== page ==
A writer from the website E! Online felt that in the video, Beyoncé "most certainly comes into her own".[7] Puja Patel of Spin regarded it as "practically a tribute to her curves".[24] An editor for CTV News noted how the singer was seen hovering over a bed in an exorcist style.[55] Kathy Iandoli from Vice remarked the same particular scenes for showing Beyoncé living in a matrix.[61] Billie Cohen from the magazine Condé Nast Traveler noted that "maybe one of the most memorable image" from the visual album was when the singer was seen falling on a king-size bed in "Rocket".[56] In what she perceived to be the best dance moves on the album, Lindsey Weber of Vulture listed the same scene.[62] Considering it one of the most intimate videos on the entire record, Michael Zelenko from The Fader noted, "In a collection full of erotic videos, 'Rocket,' with its heaving chests, bare thighs, bubble baths, and nails clawing at sheets, manages to stand apart as the steamiest of the bunch."[63] Jody Rosen of The New York Times opined that the video featured mostly slow-motion pictures of "billowing silk sheets and water droplets tumbling onto Beyoncé's bare midriff".[64] Neil McCormik from The Daily Telegraph noted the lack of subtlety during the scenes showing a power drill and Beyoncé "shuddering with pleasure".[35] In another review, he labeled the clip as "very naughty".[52]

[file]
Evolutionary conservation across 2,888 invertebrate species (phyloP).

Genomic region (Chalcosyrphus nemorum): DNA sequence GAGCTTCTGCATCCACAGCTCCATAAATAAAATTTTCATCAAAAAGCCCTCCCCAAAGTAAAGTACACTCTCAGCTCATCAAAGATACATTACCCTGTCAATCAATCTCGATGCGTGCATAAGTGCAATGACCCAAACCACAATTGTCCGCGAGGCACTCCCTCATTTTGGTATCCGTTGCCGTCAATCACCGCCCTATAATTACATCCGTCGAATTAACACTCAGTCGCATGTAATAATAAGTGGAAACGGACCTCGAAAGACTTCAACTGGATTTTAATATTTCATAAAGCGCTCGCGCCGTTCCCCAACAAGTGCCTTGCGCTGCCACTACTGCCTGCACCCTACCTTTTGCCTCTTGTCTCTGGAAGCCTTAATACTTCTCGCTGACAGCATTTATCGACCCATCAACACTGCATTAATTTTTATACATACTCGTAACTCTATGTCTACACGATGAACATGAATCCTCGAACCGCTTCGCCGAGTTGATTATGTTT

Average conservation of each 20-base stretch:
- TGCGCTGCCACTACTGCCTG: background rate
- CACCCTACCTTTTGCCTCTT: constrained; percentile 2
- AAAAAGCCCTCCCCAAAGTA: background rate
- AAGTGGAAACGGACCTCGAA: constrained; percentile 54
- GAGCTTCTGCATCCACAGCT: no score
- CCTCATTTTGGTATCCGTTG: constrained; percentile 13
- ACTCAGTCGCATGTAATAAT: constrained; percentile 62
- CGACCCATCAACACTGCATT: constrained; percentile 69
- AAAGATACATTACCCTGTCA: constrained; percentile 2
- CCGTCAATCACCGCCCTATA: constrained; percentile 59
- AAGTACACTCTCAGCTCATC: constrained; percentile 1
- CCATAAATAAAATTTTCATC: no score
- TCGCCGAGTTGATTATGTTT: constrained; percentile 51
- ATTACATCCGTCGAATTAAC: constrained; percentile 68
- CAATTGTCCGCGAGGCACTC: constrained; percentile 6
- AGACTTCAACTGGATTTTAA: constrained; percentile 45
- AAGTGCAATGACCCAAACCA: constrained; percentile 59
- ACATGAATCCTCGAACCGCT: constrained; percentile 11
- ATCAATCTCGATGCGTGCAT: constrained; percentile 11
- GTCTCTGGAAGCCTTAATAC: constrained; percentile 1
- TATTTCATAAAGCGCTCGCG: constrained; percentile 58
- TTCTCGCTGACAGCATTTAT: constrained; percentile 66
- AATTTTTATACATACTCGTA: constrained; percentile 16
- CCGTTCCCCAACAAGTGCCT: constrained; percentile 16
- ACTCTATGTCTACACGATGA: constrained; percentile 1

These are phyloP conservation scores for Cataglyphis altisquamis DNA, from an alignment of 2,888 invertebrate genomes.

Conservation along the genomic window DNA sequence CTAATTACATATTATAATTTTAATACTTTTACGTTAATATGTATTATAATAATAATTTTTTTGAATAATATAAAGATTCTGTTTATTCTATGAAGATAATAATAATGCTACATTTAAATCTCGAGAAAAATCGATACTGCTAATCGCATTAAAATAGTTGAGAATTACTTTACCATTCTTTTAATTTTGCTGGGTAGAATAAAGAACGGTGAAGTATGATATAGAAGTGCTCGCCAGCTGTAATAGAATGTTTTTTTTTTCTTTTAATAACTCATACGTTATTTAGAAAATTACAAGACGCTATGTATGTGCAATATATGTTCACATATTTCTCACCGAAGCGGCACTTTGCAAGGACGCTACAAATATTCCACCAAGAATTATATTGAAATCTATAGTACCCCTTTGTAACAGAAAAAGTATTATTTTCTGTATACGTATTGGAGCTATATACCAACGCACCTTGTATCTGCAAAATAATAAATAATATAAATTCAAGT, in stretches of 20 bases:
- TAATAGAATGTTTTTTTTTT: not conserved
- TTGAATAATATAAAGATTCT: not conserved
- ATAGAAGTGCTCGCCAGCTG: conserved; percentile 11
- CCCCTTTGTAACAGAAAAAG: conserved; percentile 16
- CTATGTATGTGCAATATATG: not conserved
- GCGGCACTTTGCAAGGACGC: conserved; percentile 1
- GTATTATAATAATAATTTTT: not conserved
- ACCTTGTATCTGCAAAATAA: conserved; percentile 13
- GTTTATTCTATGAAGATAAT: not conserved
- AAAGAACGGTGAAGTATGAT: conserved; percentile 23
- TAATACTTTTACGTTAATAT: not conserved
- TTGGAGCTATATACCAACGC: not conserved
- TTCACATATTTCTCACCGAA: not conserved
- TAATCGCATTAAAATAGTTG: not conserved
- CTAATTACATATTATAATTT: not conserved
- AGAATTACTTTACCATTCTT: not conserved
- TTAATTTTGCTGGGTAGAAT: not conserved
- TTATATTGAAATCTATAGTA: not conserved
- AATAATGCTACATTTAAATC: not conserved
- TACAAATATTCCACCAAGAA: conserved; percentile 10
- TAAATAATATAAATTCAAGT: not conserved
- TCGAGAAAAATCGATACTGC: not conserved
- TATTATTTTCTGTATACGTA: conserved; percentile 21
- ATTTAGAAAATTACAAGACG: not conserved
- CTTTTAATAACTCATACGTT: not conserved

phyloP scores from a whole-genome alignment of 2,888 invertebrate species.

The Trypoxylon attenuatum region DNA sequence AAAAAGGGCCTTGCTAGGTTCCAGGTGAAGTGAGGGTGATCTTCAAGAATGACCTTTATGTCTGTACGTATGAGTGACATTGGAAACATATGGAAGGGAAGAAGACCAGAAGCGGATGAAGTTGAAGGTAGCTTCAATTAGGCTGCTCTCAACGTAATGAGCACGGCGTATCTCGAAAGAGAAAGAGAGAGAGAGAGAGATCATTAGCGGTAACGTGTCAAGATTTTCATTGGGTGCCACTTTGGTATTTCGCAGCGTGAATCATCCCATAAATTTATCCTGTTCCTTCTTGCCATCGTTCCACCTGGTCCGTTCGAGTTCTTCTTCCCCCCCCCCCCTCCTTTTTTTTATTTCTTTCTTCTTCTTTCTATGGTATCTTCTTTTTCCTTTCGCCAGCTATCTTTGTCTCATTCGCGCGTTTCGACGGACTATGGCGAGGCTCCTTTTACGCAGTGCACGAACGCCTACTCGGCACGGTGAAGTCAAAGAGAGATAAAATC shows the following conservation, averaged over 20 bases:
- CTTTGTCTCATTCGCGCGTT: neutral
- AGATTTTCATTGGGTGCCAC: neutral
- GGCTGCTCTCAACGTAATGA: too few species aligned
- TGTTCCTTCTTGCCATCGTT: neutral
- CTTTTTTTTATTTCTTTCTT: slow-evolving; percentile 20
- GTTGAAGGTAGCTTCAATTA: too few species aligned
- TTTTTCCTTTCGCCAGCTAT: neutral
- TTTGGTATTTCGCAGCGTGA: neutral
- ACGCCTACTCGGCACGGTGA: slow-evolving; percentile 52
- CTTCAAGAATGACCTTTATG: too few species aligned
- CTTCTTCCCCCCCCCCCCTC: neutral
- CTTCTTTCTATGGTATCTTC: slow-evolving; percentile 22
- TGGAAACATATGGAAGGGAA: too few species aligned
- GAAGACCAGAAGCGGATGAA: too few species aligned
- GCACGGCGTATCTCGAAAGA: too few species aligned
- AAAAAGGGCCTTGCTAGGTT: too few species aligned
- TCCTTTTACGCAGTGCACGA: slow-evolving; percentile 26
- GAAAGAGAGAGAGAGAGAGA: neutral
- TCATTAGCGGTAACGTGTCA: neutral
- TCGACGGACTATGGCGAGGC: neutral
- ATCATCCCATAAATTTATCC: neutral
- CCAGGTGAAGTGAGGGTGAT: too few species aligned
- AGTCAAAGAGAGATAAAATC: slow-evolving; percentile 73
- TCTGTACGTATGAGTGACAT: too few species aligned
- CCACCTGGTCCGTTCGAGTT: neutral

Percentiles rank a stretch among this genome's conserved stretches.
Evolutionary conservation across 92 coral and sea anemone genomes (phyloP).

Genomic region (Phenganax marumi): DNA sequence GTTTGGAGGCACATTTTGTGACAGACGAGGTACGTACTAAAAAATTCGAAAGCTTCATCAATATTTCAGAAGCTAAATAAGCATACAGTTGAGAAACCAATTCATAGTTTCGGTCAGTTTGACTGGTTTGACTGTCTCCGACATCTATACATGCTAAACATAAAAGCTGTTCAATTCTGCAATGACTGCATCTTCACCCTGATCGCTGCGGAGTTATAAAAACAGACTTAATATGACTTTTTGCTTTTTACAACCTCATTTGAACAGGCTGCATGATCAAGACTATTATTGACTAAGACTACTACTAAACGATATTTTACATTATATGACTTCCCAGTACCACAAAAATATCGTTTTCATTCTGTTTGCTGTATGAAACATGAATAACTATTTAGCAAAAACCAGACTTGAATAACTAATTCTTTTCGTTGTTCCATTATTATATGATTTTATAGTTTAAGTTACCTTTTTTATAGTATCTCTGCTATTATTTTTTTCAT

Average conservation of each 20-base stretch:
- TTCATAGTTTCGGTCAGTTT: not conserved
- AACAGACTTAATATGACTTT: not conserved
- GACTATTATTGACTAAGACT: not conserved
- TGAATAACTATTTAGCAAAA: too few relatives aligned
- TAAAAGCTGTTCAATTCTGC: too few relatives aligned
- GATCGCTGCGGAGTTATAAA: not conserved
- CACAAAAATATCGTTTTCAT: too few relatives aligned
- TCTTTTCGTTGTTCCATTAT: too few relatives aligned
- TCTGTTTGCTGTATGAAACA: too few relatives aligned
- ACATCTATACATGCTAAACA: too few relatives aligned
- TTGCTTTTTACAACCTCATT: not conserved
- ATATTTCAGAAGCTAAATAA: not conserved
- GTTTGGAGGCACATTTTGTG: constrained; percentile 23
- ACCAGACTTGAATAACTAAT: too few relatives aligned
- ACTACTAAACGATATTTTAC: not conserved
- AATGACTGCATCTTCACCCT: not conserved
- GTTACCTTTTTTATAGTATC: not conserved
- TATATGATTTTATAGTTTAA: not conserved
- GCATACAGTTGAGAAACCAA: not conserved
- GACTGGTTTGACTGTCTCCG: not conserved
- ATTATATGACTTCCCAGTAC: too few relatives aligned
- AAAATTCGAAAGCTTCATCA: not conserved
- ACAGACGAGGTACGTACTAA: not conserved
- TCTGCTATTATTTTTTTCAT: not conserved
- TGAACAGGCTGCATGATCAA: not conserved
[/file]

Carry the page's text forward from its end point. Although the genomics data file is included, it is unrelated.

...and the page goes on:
Fuse writer Jason Newman called the clip an ode to D'Angelo and went on to state it worked as part underwear commercial, part shower commercial.[65] Writing for the Italian edition of Vogue, Valentina Veneziano concluded that the video showcased Beyoncé's positive attitude portrayed through her laugh in "Rocket".[66] Meghan O'Keefe from VH1 argued that the video was the first to focus on Beyoncé's "voluptuous curve, toned muscle, raised goosebumps and bleached strands of bed head".[67] Brent DiCrescenzo from the magazine Time Out found influences by Madonna from her work on the album Erotica (1992) and the book Sex (1992).[68] Vanity Fair reviewer Michelle Collins opined that the video opened with shots of Beyoncé on a bed to slightly change the overall feeling present on the album.[69] Insanul Ahmed writing in Complex remarked that things "get sensual" in "Rocket"'s clip.[70] Whitney Phaneuf of the website HitFix was more critical towards the visual, saying that it "may be the sexiest video of the bunch, but it's achieved in such a conventional way that it ends up being boring".[71] On December 21, 2013, eight days following the release of the video for "Rocket", CTV News reported that the hotel where the clip was filmed would earn profit from the exposure in the album.[55]